Willet (Catoptrophorus semipalmatus) - 5
Wilson’s Phalarope (Phalaropus tricolor) - 3
Ring-billed Gull (Larus delawarensis) - 3
Forster’s Tern (Sterna forsteri) - 7
Mourning Dove (Zenaida macroura) - x
Burrowing Owl (Athene cunicularia) - 3
Common Nighthawk (Chordeiles minor) – 12
CALLIOPE HUMMINGBIRD (Stellula calliope) - 1
Rufous Hummingbird (Selasphorus rufus) - 2
Northern Flicker (Colaptes auratus) - 1
Western Wood-Pewee (Contopus sordidulus) - 2
Willow Flycatcher (Empidonax traillii) - 1
Say’s Phoebe (Sayornis saya) - 7
Western Kingbird (Tyrannus verticalis) - 4
Common Raven (Corvus corax) - 16
Horned Lark (Eremophila alpestris) - TMTC
Violet-green Swallow (Tachycineta thalassina) - x
Bank Swallow (Riparia riparia) - x
Cliff Swallow (Petrochelidon pyrrhonota) - x
Barn Swallow (Hirundo rustica) - x
Mountain Bluebird (Sialia currucoides) - 6
American Robin (Turdus migratorius) - 1
Sage Thrasher (Oreoscoptes montanus) - 15
European Starling (Sturnus vulgaris) - 25
BREWER’S SPARROW (Spizella breweri) - 26
Vesper Sparrow (Pooecetes gramineus) - 13
Lark Sparrow (Chondestes grammacus) - 6
Lark Bunting (Calamospiza melanocorys) - 11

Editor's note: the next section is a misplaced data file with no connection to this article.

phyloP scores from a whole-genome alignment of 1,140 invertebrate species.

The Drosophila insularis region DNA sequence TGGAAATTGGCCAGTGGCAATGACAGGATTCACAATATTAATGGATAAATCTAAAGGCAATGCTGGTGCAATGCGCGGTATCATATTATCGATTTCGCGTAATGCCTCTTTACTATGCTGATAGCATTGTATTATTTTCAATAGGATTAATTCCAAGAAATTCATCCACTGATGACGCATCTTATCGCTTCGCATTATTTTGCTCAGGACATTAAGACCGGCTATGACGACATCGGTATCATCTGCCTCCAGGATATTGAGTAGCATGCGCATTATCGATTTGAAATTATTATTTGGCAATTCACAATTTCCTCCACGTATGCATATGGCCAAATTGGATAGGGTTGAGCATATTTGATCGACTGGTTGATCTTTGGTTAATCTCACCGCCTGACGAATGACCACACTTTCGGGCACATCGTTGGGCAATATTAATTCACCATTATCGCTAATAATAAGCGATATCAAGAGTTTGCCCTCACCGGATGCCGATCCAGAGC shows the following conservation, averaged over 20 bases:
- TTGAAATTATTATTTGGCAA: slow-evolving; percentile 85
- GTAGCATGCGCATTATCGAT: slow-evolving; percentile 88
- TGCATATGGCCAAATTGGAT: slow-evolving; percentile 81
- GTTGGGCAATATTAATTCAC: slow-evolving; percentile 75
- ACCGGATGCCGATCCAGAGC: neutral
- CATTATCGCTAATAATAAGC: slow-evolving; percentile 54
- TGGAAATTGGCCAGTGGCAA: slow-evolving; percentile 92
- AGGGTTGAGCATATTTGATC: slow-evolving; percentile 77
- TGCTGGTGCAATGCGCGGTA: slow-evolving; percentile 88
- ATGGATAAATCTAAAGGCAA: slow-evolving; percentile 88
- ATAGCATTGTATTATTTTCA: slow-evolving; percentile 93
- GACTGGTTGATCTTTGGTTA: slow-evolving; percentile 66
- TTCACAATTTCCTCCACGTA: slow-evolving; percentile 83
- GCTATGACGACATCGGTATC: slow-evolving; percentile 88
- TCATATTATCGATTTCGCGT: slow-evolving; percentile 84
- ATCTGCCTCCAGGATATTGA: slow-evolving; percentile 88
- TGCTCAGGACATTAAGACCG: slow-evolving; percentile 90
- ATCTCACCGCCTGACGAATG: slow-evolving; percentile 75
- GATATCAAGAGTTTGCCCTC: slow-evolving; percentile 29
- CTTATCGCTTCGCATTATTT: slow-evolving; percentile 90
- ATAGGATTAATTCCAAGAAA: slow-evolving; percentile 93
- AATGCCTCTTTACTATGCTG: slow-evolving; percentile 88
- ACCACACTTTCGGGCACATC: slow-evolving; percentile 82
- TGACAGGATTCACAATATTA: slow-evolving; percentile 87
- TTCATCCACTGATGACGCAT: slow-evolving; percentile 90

MCCOWN’S LONGSPUR (Calcarius mccownii) - 5
CHESTNUT-COLLARED LONGSPUR (Calcarius ornatus) - 14
Western Meadowlark (Sturnella neglecta) - 7
Yellow-headed Blackbird (Xanthocephalus xanthocephalus) - 3
BREWER’S BLACKBIRD (Euphagus cyanocephalus) - 30
Common Grackle (Quiscalus quiscula) - 1
Brown-headed Cowbird (Molothrus ater) - 3
American Goldfinch (Carduelis tristis) - 3

Part 8: AOU Conference

I'm a movie star!

Not really, but you can see me for about five seconds examining a Collared Lizard in one of Joe Farah's excellent field herping videos:

Wednesday, August 22, 2007


Thursday marks the start of class, or as I like to put it:


I'm insanely busy trying to finish getting settled in my new apartment, get classes settled in, get back to work, get back to the lab and work on my honors thesis, organize Herp Club activities, the Montezuma Muckrace and migration, etc etc. I won't have much time to blog for the foreseeable future, but I do have a lot on deck: finishing up trip reports, lots of accumulating tidbits and ramblings, new interesting papers in the Auk, etc. I'll be around, don't give up on me if I don't post again for a week or two. Get out there and enjoy the migrants that are starting to move through. Bird!

Sunday, August 19, 2007

Trip Report Part 6: Rocky Mountain National Park (Aug 7)

Tired of trip reports yet? Haha... I'm probably going to have 10 posts in all. If you want to skip all my writing and just look at pictures, I'm posting my albums here. It's not my normal webshots page, because I've switched to photobucket for the ease of use in posting photos. Anyways, check out the photos there, especially if you want to see larger versions. The small versions in these post just don't do the photos justice. You can also click on the pictures in my post and view a large version. With all that aside, where does that leave me?